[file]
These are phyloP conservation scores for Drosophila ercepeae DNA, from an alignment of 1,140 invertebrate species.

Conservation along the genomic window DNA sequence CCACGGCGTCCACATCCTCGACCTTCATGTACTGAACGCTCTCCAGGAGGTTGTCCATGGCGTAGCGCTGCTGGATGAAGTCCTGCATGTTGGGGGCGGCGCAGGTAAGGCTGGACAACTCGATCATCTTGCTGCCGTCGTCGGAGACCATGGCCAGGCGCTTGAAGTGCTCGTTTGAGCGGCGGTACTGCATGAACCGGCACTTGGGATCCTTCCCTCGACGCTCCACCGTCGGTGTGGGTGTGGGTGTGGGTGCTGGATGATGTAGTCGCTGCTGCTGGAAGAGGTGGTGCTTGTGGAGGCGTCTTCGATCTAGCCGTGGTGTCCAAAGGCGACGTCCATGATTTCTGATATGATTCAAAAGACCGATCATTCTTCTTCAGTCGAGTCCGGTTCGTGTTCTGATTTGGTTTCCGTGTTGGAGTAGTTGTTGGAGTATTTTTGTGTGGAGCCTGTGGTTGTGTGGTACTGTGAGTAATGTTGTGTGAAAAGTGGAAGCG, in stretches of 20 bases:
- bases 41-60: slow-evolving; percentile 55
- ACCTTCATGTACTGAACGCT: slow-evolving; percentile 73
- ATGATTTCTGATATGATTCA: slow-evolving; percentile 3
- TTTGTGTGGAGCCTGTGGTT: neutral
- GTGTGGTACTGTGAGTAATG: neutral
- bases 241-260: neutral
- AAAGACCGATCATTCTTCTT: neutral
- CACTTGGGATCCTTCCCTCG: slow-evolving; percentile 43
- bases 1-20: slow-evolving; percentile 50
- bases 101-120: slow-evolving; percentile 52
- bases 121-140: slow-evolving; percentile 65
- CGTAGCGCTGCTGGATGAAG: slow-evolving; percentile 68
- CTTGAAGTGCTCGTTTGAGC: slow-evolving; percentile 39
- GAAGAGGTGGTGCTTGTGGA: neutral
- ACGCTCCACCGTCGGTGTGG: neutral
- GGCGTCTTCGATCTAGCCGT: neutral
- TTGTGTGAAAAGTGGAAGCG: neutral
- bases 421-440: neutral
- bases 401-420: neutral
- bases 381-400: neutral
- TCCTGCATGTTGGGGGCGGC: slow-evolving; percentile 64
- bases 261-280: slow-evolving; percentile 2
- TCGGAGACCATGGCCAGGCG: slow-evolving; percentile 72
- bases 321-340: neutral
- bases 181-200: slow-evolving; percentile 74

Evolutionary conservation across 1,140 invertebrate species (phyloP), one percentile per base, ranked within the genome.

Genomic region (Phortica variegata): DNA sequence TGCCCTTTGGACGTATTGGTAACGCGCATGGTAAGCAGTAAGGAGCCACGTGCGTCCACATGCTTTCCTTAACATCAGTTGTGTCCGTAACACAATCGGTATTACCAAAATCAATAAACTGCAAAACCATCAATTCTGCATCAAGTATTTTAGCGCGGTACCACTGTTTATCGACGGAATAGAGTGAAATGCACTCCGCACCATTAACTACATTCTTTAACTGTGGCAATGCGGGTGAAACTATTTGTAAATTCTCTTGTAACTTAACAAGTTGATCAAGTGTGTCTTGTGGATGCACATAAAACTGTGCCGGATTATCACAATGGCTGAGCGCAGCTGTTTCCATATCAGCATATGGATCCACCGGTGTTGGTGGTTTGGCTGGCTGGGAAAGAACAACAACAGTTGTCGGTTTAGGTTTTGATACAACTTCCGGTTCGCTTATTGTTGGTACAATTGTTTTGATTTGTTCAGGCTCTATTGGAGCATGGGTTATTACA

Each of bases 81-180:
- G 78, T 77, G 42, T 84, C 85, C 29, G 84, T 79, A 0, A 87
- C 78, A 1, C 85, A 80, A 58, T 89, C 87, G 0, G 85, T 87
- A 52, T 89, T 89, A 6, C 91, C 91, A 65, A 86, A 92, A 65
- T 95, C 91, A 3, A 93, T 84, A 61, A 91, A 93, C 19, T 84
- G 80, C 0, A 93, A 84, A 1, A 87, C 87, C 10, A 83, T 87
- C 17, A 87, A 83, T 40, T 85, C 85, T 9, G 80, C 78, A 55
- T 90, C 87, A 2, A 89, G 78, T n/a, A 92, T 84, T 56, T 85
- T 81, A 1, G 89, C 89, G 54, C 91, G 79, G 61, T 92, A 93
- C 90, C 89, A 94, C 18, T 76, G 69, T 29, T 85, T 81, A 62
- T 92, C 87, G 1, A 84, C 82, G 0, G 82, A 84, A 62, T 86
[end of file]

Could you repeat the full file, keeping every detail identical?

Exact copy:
These are phyloP conservation scores for Drosophila ercepeae DNA, from an alignment of 1,140 invertebrate species.

Conservation along the genomic window DNA sequence CCACGGCGTCCACATCCTCGACCTTCATGTACTGAACGCTCTCCAGGAGGTTGTCCATGGCGTAGCGCTGCTGGATGAAGTCCTGCATGTTGGGGGCGGCGCAGGTAAGGCTGGACAACTCGATCATCTTGCTGCCGTCGTCGGAGACCATGGCCAGGCGCTTGAAGTGCTCGTTTGAGCGGCGGTACTGCATGAACCGGCACTTGGGATCCTTCCCTCGACGCTCCACCGTCGGTGTGGGTGTGGGTGTGGGTGCTGGATGATGTAGTCGCTGCTGCTGGAAGAGGTGGTGCTTGTGGAGGCGTCTTCGATCTAGCCGTGGTGTCCAAAGGCGACGTCCATGATTTCTGATATGATTCAAAAGACCGATCATTCTTCTTCAGTCGAGTCCGGTTCGTGTTCTGATTTGGTTTCCGTGTTGGAGTAGTTGTTGGAGTATTTTTGTGTGGAGCCTGTGGTTGTGTGGTACTGTGAGTAATGTTGTGTGAAAAGTGGAAGCG, in stretches of 20 bases:
- bases 41-60: slow-evolving; percentile 55
- ACCTTCATGTACTGAACGCT: slow-evolving; percentile 73
- ATGATTTCTGATATGATTCA: slow-evolving; percentile 3
- TTTGTGTGGAGCCTGTGGTT: neutral
- GTGTGGTACTGTGAGTAATG: neutral
- bases 241-260: neutral
- AAAGACCGATCATTCTTCTT: neutral
- CACTTGGGATCCTTCCCTCG: slow-evolving; percentile 43
- bases 1-20: slow-evolving; percentile 50
- bases 101-120: slow-evolving; percentile 52
- bases 121-140: slow-evolving; percentile 65
- CGTAGCGCTGCTGGATGAAG: slow-evolving; percentile 68
- CTTGAAGTGCTCGTTTGAGC: slow-evolving; percentile 39
- GAAGAGGTGGTGCTTGTGGA: neutral
- ACGCTCCACCGTCGGTGTGG: neutral
- GGCGTCTTCGATCTAGCCGT: neutral
- TTGTGTGAAAAGTGGAAGCG: neutral
- bases 421-440: neutral
- bases 401-420: neutral
- bases 381-400: neutral
- TCCTGCATGTTGGGGGCGGC: slow-evolving; percentile 64
- bases 261-280: slow-evolving; percentile 2
- TCGGAGACCATGGCCAGGCG: slow-evolving; percentile 72
- bases 321-340: neutral
- bases 181-200: slow-evolving; percentile 74

Evolutionary conservation across 1,140 invertebrate species (phyloP), one percentile per base, ranked within the genome.

Genomic region (Phortica variegata): DNA sequence TGCCCTTTGGACGTATTGGTAACGCGCATGGTAAGCAGTAAGGAGCCACGTGCGTCCACATGCTTTCCTTAACATCAGTTGTGTCCGTAACACAATCGGTATTACCAAAATCAATAAACTGCAAAACCATCAATTCTGCATCAAGTATTTTAGCGCGGTACCACTGTTTATCGACGGAATAGAGTGAAATGCACTCCGCACCATTAACTACATTCTTTAACTGTGGCAATGCGGGTGAAACTATTTGTAAATTCTCTTGTAACTTAACAAGTTGATCAAGTGTGTCTTGTGGATGCACATAAAACTGTGCCGGATTATCACAATGGCTGAGCGCAGCTGTTTCCATATCAGCATATGGATCCACCGGTGTTGGTGGTTTGGCTGGCTGGGAAAGAACAACAACAGTTGTCGGTTTAGGTTTTGATACAACTTCCGGTTCGCTTATTGTTGGTACAATTGTTTTGATTTGTTCAGGCTCTATTGGAGCATGGGTTATTACA

Each of bases 81-180:
- G 78, T 77, G 42, T 84, C 85, C 29, G 84, T 79, A 0, A 87
- C 78, A 1, C 85, A 80, A 58, T 89, C 87, G 0, G 85, T 87
- A 52, T 89, T 89, A 6, C 91, C 91, A 65, A 86, A 92, A 65
- T 95, C 91, A 3, A 93, T 84, A 61, A 91, A 93, C 19, T 84
- G 80, C 0, A 93, A 84, A 1, A 87, C 87, C 10, A 83, T 87
- C 17, A 87, A 83, T 40, T 85, C 85, T 9, G 80, C 78, A 55
- T 90, C 87, A 2, A 89, G 78, T n/a, A 92, T 84, T 56, T 85
- T 81, A 1, G 89, C 89, G 54, C 91, G 79, G 61, T 92, A 93
- C 90, C 89, A 94, C 18, T 76, G 69, T 29, T 85, T 81, A 62
- T 92, C 87, G 1, A 84, C 82, G 0, G 82, A 84, A 62, T 86